The Performance Marketing Association, which has been fighting against the tax, said: "If you are a California-based publisher, or an out-of-state advertiser, please seek immediate advice from a tax or legal professional."
The so-called "Amazon Tax" has seen vendors drop affiliates based in states where this tax has been made law. The PMA is currently challenging the tax in Illinios and was one of the leaders trying to have it unattached to the California budget.
In 1992, the U.S. Supreme Court ruled in Quill Corporation v. North Dakota that states can compel tax collection from companies with a physical presence in their state - this connection is termed a nexus.
In March, Amazon told California tax officials that "it will cut ties with thousands of California affiliates if the state passes pending legislation requiring the online retailer to collect sales tax from California customers," Internet Retailer reported.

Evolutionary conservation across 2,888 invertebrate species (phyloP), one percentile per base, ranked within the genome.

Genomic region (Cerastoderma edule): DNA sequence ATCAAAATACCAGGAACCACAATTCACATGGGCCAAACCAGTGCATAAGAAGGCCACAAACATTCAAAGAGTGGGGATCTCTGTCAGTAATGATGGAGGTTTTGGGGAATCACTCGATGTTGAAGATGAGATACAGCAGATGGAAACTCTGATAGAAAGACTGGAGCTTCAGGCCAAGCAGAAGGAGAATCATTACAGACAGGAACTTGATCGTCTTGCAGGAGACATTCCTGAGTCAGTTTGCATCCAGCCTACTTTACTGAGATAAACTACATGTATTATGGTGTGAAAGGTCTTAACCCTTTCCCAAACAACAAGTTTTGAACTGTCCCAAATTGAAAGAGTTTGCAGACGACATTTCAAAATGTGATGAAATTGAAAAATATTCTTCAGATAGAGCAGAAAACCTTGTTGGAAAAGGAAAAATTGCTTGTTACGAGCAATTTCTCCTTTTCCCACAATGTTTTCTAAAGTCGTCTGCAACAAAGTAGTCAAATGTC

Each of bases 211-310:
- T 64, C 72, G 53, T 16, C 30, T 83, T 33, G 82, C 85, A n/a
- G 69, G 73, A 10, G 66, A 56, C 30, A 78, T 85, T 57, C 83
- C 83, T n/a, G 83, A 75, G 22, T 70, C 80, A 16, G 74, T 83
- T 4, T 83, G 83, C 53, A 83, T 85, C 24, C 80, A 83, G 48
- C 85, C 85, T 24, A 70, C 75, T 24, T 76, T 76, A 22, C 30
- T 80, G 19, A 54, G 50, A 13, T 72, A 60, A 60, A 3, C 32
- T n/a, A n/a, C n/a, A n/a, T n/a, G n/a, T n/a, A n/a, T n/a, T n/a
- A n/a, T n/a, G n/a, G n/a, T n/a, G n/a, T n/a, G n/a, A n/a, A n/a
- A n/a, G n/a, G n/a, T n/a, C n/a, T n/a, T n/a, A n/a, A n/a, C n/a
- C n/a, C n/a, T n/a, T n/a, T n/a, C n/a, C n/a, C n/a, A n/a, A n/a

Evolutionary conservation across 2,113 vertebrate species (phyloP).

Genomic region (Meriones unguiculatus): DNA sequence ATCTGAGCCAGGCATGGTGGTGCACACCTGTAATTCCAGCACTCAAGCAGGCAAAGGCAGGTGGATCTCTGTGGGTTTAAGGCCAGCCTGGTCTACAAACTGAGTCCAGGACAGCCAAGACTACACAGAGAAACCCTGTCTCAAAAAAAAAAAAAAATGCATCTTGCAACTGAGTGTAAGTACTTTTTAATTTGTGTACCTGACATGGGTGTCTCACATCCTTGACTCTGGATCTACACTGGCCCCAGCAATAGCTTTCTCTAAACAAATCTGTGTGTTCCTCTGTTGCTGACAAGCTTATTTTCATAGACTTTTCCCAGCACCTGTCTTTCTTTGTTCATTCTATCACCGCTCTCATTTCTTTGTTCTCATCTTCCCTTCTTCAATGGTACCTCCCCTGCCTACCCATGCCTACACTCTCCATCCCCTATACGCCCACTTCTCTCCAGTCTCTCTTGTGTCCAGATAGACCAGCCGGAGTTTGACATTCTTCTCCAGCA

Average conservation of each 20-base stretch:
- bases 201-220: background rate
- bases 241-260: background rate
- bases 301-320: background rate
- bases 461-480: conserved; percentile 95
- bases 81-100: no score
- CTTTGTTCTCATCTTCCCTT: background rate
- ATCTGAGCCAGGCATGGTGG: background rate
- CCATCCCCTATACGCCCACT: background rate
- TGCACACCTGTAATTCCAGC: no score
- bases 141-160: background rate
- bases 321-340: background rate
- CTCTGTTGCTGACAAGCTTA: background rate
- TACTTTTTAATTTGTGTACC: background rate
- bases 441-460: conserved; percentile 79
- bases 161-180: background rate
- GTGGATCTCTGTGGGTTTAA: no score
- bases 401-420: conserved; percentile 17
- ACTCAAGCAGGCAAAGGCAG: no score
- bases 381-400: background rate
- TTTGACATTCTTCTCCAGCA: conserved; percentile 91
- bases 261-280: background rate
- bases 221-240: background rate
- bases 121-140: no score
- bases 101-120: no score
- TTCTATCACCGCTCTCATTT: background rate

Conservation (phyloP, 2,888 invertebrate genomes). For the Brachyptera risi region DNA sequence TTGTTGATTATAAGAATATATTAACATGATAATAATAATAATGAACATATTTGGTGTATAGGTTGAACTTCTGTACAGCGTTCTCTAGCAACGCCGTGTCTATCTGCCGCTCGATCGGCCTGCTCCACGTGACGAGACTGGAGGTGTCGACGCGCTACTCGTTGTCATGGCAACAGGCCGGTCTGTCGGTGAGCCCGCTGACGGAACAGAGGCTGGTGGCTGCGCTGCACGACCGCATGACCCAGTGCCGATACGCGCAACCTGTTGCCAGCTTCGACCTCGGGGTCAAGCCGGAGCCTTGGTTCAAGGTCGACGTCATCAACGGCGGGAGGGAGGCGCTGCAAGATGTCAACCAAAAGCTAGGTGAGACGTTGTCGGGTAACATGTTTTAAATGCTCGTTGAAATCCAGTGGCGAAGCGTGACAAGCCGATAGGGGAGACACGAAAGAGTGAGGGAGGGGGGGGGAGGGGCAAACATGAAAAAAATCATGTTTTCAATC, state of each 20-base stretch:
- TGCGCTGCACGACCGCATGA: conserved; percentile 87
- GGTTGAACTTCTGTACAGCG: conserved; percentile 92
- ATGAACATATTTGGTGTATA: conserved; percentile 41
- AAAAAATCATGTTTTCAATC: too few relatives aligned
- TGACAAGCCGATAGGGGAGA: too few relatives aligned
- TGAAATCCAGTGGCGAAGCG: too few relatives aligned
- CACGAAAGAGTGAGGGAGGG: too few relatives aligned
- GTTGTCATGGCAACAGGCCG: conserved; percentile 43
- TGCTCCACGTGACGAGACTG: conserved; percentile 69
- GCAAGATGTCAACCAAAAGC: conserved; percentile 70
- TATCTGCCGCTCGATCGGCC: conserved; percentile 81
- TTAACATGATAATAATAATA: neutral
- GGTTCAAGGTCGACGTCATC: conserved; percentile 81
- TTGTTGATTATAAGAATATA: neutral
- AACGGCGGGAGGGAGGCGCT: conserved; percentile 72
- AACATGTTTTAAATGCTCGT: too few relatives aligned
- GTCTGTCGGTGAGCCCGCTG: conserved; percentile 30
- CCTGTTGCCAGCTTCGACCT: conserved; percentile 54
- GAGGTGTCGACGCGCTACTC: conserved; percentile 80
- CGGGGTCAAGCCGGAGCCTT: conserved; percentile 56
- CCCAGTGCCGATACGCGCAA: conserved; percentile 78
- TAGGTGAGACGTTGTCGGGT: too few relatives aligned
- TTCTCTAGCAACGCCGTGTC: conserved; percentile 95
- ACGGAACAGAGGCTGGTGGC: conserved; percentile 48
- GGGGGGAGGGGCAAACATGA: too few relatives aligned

The loss of Amazon would slash 50 percent from the expected income from the tax, state tax officials estimate.
"These bills would provide no new tax revenue collected by Amazon or others who sever their relationships with California-based advertisers," Paul Misener, Amazon's vice president for global public policy, says in a letter to Senator Runner, adding: "California consumers would still be able to purchase online at www.amazon.com from Amazon's retail business, so these bills would only deny California-based organizations and individuals the advertising fees they currently receive from out-of-state retailers and, ironically, Californiaís general fund could suffer a net loss in revenue as affiliates pay less income tax or move out of the state."
The law went into effect immediately upon signing. California is the leading state for affiliate marketers.